How the FDA-approved Alzheimer’s drug works and its possible side effects

How the FDA-approved Alzheimer’s drug works and its possible side effects

How the FDA-approved Alzheimer’s drug works and its possible side effects

Top line

On Friday, the FDA advanced the approval of Alzeihmer’s drug lecanemab (trade name Leqembi), but serious side effects and a death during a clinical trial possibly related to the drug have left many health professionals cautious in their optimism about a drug that could treat the disease, for for which there is no known cure.

Key facts

Report published in New England Journal of Medicine looked at a clinical trial of lekanemab and found that the drug was effective in slowing cognitive decline in some participants with the condition.

The study also found that cognitive decline was 27% slower over an 18-month period in those who took lekanemab compared to those who did not.

Lekanemab is made by drugmakers Biogen and Eisai and is intended to be administered intravenously every two weeks.

More than 55 million people worldwide suffer from dementia, and the majority (60-80%) suffer from Alzheimer’s disease, a progressive brain disease that slowly destroys memory and the ability to think.

There is no known cure for Alzheimer’s disease, but there are several FDA-approved medications that slow its progression and relieve symptoms, such as aducanumab (which slows progression) and rivastigmine (which treats symptoms).

Patients may have to wait before receiving the drug, as Medicare has pledged to extend any anti-amyloid drug to accelerated approval in clinical trials only after the controversial approval of the Alzheimer’s drug Aduhelm in 2021.

The bulk purchase cost of a 200mg vial is $254.81 and the cost of a 500mg vial is $637.07, with an estimated annual cost of around $26,500 according to Eisai.

How does drugemab work

According to Medical News Today, lekanemab is a monoclonal antibody: a lab-created antibody used to treat certain diseases, such as cancer and Alzheimer’s, and viruses such as Covid, by acting like antibodies produced by the body. Once introduced into the body, monoclonal antibodies are used to fight infection by acting like the human immune system. Neurons play a vital role in brain function, helping in areas such as communication and recovery. However, in the brains of Alzheimer’s patients, the neurons stop functioning and communicating with each other, eventually leading to their death. As a result, plaque forms (a buildup that forms when bits of protein stick together), which the National Institute on Aging can be very toxic to the brain. Lekanemab works by removing atherosclerotic plaque, slowing down the progression of the disease. “Lecanemab has been reported to be the most effective in removing amyloid plaques because it intervenes earlier in the pathological process that contributes to Alzheimer’s disease and has fewer side effects,” Dr. Karen D. Sullivan, a board-certified neuropsychologist, told Medical News Today.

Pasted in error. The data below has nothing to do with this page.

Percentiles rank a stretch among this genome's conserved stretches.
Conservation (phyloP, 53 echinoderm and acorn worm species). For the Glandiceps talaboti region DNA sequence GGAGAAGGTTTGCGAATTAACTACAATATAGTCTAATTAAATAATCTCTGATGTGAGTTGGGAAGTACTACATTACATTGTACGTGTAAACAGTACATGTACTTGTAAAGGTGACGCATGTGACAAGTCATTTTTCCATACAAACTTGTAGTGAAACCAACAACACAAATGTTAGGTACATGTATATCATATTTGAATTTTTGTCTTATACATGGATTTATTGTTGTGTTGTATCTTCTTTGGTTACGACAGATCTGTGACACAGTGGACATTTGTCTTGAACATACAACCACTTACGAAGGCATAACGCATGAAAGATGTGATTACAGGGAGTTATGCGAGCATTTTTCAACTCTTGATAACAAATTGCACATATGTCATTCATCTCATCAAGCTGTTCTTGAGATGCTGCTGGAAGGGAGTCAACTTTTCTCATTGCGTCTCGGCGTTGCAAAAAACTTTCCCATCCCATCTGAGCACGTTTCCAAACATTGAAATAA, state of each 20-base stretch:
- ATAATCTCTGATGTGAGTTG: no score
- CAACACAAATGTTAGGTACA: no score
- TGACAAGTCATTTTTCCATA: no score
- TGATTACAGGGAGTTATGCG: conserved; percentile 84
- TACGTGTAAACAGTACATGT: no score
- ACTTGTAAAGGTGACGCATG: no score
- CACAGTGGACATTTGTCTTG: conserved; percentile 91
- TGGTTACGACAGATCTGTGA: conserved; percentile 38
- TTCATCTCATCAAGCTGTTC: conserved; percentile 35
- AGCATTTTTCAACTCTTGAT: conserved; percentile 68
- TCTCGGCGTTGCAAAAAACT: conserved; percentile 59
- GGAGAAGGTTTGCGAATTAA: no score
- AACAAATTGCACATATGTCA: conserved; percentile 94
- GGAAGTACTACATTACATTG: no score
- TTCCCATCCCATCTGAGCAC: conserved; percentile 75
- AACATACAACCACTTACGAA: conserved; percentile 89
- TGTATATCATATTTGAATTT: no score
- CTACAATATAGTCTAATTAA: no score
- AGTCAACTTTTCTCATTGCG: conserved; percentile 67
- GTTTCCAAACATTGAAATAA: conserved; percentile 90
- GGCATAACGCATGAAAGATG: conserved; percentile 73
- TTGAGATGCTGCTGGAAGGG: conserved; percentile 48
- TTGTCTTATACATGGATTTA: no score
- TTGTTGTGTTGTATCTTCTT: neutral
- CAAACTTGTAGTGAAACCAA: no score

Side effects

According New England Journal of Medicine In the study, around 17% experienced bleeding into the brain, compared with 9% of those who did not take the drug. Nearly 13% experienced cerebral edema, while only 2% of those in the control group who did not take drugemab experienced edema. Most of these incidents, however, were not serious and subsided within a few months. However, 3% of patients receiving druganemab developed more severe cerebral edema with symptoms such as confusion and visual disturbances. And 14% experienced serious side effects compared with 11% who did not take drugemab.

Possible death

A separate report published in New England Journal of Medicine on Wednesday detailed the death of a participant believed to be related to lekanemab. The participant – a 65-year-old man with the early stages of Alzheimer’s disease – was rushed to a hospital in Chicago when he showed signs of a stroke. The patient was treated with intravenous tissue plasminogen activator (t-PA) a clot-clearing drug, which is standard practice in the treatment of stroke, but was ultimately fatal. Scientists suspect that the combination of t-PA and lekanemab led to the patient’s death. “The extensive number and variability in the size of cerebral hemorrhages in this patient would be remarkable,” researchers from Northwestern University Feinberg School of Medicine in Chicago said in a report.

Critical quote

“Americans living with Alzheimer’s have a right to FDA-approved treatments, as do people with conditions like cancer, heart disease and HIV/AIDS,” Dr. Joanne Pike, president and CEO of the Alzheimer’s Association, said in a statement.

Further reading

Report gives new details on death possibly linked to experimental Alzheimer’s drug (CNN)

Lecanemab in early Alzheimer’s disease (New England Journal of Medicine)

FDA Approves Alzheimer’s Drug That Slowed Cognitive Decline in Clinical Trial (CNBC)

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